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|Title: ||An investigation into determinants of successful rowing performance in terms of body morphology and stretcher position.|
|Authors: ||Emery, Morag|
|Supervisors: ||Stewart, Arthur|
World Class Start
Foot stretcher position
|Issue Date: ||Nov-2008|
|Publisher: ||The Robert Gordon University|
|Abstract: ||Successful rowers competing at an elite level have been shown to have
particular morphological characteristics which are associated with their success
(Bourgois et al. 2001; Slater et al. 2005; Kerr et al. 2007).
The aim of this investigation was to identify physical attributes which confer an
advantage to 2km rowing ergometer performance in Scottish University rowers.
The participants comprised 30 Open-class males, 20 lightweight males, 18
Open-class females and 4 lightweight females (including four World Class Start
athletes) who were all competing for their Universities at the Championships. A
secondary aim was to determine a relationship between peak acceleration in a
single scull at three differing foot stretcher positions and body morphology. Six
experience female scullers participated in this secondary experiment.
Rowers competing at the Scottish University Indoor Rowing Championships 2007
and 2008 were measured for 39 anthropometric dimensions using standard
International Society for the Advancement of Kinanthropometry (ISAK) protocol.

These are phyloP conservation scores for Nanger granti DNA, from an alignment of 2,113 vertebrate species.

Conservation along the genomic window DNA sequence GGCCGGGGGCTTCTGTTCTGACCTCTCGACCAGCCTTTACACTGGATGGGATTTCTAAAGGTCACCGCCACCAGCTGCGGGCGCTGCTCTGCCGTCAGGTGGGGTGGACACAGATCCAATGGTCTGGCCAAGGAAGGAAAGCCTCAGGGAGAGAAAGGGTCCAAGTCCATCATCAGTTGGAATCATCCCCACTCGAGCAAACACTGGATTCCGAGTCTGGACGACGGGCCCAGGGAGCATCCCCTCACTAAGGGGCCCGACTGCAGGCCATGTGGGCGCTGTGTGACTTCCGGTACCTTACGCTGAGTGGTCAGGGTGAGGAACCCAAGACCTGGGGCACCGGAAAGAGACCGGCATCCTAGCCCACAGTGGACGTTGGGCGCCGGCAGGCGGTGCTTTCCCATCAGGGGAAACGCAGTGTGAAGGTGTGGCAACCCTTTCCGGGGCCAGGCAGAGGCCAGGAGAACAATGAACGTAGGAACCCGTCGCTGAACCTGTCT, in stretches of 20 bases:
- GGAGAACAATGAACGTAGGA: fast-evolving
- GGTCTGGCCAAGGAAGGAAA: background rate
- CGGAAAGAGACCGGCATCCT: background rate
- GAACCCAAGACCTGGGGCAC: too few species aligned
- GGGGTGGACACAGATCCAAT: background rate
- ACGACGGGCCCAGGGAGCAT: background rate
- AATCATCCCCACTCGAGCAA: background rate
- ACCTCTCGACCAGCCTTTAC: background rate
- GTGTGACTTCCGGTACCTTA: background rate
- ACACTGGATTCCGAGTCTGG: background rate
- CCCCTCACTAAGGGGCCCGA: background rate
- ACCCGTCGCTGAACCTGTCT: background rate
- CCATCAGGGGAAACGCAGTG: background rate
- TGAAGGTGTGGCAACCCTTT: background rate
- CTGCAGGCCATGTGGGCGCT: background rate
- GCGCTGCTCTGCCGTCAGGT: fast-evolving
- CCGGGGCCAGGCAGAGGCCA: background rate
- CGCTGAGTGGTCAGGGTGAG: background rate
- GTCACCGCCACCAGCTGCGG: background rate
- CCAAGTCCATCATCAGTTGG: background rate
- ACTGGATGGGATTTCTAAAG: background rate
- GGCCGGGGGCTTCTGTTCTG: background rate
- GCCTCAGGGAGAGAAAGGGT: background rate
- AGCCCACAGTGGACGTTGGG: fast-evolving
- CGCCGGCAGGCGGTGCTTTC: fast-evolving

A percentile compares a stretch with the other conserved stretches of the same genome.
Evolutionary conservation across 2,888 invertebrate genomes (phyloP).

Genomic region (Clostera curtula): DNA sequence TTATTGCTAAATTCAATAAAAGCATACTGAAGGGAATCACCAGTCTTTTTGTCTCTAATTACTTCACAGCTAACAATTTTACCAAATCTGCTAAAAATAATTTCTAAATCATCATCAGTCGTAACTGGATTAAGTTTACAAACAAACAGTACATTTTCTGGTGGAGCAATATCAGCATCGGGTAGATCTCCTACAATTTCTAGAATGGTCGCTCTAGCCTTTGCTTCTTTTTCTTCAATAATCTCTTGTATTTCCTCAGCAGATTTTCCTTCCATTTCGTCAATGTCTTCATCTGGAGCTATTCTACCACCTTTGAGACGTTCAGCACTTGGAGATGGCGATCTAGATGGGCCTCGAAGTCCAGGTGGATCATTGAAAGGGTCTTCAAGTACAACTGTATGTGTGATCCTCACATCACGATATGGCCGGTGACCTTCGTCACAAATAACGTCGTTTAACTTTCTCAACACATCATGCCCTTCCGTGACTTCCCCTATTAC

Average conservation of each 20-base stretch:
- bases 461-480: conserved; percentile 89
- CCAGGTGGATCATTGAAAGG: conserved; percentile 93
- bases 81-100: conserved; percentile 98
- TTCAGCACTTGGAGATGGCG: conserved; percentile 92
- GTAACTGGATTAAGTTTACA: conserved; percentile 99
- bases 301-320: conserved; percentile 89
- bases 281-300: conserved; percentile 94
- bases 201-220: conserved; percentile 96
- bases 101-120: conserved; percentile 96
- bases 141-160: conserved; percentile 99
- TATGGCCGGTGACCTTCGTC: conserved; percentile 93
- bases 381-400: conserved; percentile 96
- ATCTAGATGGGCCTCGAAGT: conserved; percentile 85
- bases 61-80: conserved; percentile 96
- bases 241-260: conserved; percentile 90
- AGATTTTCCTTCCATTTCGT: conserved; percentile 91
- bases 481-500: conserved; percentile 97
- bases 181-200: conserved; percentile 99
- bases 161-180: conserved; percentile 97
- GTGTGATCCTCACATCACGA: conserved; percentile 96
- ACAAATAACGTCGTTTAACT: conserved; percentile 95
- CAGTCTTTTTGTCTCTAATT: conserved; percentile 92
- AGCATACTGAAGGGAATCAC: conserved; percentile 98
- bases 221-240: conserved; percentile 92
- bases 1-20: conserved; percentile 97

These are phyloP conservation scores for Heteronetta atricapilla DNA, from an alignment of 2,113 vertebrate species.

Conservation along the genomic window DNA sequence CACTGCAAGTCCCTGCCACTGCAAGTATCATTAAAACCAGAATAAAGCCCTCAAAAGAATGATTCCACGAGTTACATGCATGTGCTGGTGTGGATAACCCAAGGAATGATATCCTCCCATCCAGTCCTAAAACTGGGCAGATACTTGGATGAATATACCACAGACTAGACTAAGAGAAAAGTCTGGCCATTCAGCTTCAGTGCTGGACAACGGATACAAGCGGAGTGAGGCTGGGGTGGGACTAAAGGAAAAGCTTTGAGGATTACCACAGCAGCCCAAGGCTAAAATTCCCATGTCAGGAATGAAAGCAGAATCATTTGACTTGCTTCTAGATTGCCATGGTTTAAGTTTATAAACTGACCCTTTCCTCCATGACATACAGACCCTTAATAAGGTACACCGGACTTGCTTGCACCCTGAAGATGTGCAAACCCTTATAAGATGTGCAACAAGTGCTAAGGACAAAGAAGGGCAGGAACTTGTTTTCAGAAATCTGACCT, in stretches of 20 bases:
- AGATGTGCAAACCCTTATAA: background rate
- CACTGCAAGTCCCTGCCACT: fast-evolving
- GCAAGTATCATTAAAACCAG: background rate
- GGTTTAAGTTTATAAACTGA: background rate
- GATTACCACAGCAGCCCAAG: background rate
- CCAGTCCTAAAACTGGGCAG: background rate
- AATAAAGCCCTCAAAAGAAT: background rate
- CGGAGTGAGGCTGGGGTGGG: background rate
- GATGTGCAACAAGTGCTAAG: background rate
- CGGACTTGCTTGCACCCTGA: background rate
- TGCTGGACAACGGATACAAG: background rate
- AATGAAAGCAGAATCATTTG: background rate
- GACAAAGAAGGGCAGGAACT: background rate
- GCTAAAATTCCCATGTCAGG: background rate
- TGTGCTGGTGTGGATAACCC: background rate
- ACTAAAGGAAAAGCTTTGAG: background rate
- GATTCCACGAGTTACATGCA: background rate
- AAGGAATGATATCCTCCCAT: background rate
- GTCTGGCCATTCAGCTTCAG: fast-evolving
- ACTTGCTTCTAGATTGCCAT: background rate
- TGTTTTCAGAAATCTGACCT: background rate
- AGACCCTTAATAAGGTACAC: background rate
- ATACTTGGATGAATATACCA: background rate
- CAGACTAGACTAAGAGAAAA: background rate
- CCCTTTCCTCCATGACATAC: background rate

Stature, muscle mass and mid thigh girth were correlated with performance in
Open-Class men (p<0.05); biiliocristal breadth and humerus breadth were
correlated with performance in lightweight men (p<0.05) and corrected forearm
girth and sum of skinfolds were correlated with performance in females
(p<0.05). After scaling for stature, distinct differences could be seen between
the male and female athletes. A regression showed a relationship to exist
(r2=0.64) between stature, body mass and peak acceleration in a single scull.
In conclusion, Scottish University rowers showed distinct morphological
characteristics which provide a competitive advantage in 2km ergometer rowing.
A relationship was also established between morphology and peak acceleration
in a single scull.|
|Appears in Collections:||Theses (Centre for Obesity Research and Epidemiology)|
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